Gerald May, a psychotherapist in DC writes about the importance of community in the healing process: “God’s grace through community involves something far greater than other people’s support and perspective. The power of grace is nowhere as brilliant nor as mystical as in communities of faith. Its power includes not just love that comes from people and through people but love  that pours forth among people, as if through the very spaces between one person and the next. Just to be in such an atmosphere is to be bathed in healing power.” That idea of immediacy and community absolutely characterizes the past few days in the life of this parish.

“Jesus came and took her by the hand and lifted her up.” The power of touch, of intimacy, of nearness, to make whole: Jesus must have understood that which we are too often too slow to comprehend. Love not expressed, love not felt, is difficult to trust.

Theologically speaking, that is the reason for the incarnation. God knew the human need for nearness. Jesus is the incarnation of God’s love, which makes it all the more demanding for us as disciples to realize that for some people, meeting Jesus through us is the only Jesus they will ever meet.

Clearly, we experienced many of these Jesus encounters this week: touching all those hands in five different communion services; shouting across the hall to someone to come solve a computer crisis; sharing a quick lunch and then finding someone had left you a treat on your desk when you had to rush out for an emergency.

We all adjusted over and over again to the immediacy of the needs all around us. There was indeed a vibrancy in the atmosphere. Like May said, “To be in such an atmosphere is to be bathed in healing power.”

As I reflected on all these rich moments in the light of the Gospel text of healing, I was drawn to an excerpt from Richard Selzer’s “Moral Lessons: Notes on the Art of Surgery”:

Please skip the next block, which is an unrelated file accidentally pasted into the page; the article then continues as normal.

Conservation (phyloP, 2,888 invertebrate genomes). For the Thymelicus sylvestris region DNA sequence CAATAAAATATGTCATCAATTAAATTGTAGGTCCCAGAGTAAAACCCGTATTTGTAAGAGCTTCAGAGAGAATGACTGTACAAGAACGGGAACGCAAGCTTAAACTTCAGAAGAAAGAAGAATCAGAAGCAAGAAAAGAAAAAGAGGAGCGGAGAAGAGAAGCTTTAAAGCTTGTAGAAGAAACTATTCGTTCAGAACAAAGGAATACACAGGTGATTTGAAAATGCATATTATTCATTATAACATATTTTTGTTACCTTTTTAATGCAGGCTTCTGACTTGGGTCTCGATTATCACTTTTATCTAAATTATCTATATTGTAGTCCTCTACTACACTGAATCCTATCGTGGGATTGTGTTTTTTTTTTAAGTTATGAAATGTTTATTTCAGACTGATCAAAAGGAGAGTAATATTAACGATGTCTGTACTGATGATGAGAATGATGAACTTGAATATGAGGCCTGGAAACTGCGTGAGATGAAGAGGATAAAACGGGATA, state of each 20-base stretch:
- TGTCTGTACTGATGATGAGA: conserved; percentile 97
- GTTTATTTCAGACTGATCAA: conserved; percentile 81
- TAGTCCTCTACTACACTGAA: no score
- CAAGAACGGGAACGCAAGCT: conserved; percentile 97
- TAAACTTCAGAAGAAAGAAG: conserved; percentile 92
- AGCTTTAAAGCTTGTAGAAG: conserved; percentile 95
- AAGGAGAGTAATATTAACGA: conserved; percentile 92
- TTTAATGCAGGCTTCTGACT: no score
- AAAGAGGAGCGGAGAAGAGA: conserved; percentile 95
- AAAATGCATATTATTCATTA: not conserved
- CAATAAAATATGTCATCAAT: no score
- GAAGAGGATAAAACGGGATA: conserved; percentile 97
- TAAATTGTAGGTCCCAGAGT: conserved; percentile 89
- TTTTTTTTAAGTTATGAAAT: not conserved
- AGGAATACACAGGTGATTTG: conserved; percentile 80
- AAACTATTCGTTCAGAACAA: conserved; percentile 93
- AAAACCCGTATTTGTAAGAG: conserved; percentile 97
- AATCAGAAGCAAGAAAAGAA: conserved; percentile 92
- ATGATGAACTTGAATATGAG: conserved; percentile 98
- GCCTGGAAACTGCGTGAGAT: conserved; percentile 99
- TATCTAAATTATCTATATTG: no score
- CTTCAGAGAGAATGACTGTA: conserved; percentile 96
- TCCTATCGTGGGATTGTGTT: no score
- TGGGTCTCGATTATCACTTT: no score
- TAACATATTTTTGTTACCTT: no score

“I stand by the bed where a young woman lies, her face post-operative, her mouth twisted – palsy, clownish. A tiny twig of the facial nerve, the one to the muscles of her mouth, as been severed.

I had to do it to remove the tumor in her cheek. The young husband is in the room. He stands on the opposite side of the bed, and together they seem to dwell in the evening lamplight, isolated from me, private. “Will my mouth always be like this” she asks.

“Yes,” I say, “it will. It is because the nerve was cut.” She nods and is silent. But the young man smiles. “I like it,” he says, “It is kind of cute.” Then, he bends to kiss her crooked mouth, and I am so close that I can see how he twists his own lips to accommodate her, to show her that their kiss still works. I hold my breath and let the wonder in.”

John 14:12: “Whoever believes in me will do the works I have been doing and they will do even greater things than these because I am going to the Father.”

“Immediately he entered the house of Simon Peter whose mother in law lay sick with a fever and he touched her.” Here’s a radical idea. Maybe in this case, it wasn’t even a miracle. What if the “miracle” is just that this is what happens when someone who loves us touches us?

The Rev. Dr. Cynthia Park
Fifth Sunday after Epiphany
Year B
Sunday, February 8, 2015